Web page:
Having traveled around a lot of Europe, we’ve seen a lot of castles. Some leave indelible impressions on you while others are only impressive in the moment. We visited Chateau de Chenonceau while on a Loire Valley tour with City Wonders, and it left a vibrant impression on both me and my son.
A Brief History of Chenonceau
The castle was originally built in 1513 but was later significantly embellished by Diane de Poitiers, the favorite courtesan of King Henri II. She was a brilliant woman and eventually had so much trust from the king that she had the authority to sign official letters, which she did as “HenriDiane.” Even the pope recognized her authority and influence over the king and included a gift for her when he sent the Golden Rose to the queen.
Queen Catherine had wanted the chateau for herself and was none too happy that it had been given to Diane. When the king was wounded during a joust, Catherine could finally act and had Diane banished from Chenonceau. Inside Diane’s former bedroom were the joined monograms of Henri and Diane. Catherine had them all altered so that they would look more like an H and C. Some of the alterations are more convincing than others.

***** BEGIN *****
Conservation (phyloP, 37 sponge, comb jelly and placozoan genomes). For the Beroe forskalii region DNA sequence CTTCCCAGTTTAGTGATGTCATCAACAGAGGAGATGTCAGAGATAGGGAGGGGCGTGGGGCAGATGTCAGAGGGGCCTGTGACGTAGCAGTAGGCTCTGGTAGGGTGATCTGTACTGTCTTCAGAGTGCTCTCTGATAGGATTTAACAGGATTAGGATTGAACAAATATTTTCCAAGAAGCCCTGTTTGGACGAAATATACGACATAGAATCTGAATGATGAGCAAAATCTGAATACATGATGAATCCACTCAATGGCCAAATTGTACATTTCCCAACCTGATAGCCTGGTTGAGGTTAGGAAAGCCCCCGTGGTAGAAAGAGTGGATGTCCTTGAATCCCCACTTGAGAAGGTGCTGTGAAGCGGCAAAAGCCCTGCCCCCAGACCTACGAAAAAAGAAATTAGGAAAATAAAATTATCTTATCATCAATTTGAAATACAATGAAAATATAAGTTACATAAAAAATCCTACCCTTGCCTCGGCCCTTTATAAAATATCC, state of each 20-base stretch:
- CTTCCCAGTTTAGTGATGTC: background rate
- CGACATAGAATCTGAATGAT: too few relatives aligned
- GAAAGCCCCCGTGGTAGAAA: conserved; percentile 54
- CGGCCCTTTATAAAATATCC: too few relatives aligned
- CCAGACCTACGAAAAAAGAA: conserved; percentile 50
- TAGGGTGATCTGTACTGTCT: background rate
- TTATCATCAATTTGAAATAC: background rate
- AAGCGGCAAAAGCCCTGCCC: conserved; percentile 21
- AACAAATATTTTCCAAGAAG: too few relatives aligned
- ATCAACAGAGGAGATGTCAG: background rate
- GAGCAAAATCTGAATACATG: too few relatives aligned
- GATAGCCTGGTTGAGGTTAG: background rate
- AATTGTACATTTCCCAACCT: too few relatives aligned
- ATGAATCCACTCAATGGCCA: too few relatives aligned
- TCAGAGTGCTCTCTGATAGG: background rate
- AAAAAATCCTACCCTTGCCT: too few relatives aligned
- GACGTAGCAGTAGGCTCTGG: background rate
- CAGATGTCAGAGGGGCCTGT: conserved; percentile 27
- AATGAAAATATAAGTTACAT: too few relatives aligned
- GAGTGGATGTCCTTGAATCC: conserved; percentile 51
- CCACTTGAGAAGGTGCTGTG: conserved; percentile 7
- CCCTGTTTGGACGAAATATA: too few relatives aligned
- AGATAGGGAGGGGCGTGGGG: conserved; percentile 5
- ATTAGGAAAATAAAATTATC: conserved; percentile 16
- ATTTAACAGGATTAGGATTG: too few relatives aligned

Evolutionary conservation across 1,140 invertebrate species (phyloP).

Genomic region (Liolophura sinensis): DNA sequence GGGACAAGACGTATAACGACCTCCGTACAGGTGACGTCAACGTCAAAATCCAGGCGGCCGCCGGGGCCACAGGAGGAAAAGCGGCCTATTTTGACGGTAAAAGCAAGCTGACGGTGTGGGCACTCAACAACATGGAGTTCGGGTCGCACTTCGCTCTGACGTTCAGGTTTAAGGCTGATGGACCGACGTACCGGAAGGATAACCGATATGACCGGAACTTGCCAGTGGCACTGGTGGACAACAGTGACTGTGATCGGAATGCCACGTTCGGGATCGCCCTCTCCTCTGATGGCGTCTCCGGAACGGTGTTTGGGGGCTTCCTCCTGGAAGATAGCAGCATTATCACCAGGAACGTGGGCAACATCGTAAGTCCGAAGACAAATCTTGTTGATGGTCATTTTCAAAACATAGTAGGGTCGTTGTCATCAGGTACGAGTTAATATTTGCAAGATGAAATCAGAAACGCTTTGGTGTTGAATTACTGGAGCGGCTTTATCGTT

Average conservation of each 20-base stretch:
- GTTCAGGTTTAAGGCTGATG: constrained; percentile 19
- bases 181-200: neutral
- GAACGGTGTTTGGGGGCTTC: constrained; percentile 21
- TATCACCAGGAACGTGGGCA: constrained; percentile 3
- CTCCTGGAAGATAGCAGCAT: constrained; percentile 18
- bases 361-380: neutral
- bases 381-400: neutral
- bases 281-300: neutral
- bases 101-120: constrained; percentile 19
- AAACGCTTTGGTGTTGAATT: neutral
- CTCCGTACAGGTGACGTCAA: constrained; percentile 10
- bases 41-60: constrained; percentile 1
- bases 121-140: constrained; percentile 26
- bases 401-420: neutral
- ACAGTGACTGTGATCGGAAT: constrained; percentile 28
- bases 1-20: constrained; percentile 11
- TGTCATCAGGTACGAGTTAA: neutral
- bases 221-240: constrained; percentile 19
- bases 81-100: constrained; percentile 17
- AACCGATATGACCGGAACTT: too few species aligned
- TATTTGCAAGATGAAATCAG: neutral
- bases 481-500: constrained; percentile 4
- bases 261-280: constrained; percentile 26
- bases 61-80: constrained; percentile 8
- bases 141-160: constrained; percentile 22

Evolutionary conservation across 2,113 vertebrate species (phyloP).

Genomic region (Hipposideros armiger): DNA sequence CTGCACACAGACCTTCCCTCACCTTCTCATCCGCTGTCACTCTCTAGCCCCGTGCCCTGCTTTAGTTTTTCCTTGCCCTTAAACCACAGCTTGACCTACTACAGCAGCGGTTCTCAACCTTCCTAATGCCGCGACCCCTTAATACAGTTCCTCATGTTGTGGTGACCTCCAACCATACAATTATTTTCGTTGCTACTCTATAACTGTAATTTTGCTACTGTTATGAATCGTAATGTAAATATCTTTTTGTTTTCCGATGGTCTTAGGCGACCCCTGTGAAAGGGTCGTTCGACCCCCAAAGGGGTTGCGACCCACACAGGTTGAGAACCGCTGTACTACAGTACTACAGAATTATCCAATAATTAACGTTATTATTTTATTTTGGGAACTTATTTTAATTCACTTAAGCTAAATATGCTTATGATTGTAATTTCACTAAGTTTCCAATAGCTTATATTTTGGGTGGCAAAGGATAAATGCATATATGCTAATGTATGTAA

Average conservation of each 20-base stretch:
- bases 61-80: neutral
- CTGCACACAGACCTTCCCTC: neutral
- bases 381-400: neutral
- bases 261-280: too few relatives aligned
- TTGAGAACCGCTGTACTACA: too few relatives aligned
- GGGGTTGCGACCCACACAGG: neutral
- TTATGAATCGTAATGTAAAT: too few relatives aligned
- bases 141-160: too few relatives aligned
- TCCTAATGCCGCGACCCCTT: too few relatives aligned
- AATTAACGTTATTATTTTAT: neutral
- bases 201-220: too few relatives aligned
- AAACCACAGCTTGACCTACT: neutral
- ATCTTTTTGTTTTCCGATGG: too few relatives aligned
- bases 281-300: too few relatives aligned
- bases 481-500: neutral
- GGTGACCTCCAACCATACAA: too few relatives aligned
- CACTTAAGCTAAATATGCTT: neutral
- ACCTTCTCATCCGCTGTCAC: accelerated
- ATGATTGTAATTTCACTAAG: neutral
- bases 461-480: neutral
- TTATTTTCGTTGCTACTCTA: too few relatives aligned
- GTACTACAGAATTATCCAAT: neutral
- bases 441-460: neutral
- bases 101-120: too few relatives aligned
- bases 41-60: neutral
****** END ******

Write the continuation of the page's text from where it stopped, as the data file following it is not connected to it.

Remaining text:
While many chateaux were plundered during the Revolution, Chenonceau was spared thanks to the clever Madame Dupin who owned it and was living there at the time. It was no longer an official property of royalty, she explained to the crowd. She had filled the small chapel outside the entrance to the castle with wood so that she could pass it off as simply an area where she stored the necessary material for winter heating (not only were there antiroyal sentiments at the time but also anti-Church).
Thanks to this, most of the furnishings, statues, etc., inside Chenonceau are the actual pieces, unlike castles such as Versailles.
During World War II the chateau represented the border between occupied and free France.
If you’ve seen the movie Ever After, you have also been treated to some views of the chateau as some of the movie was filmed here.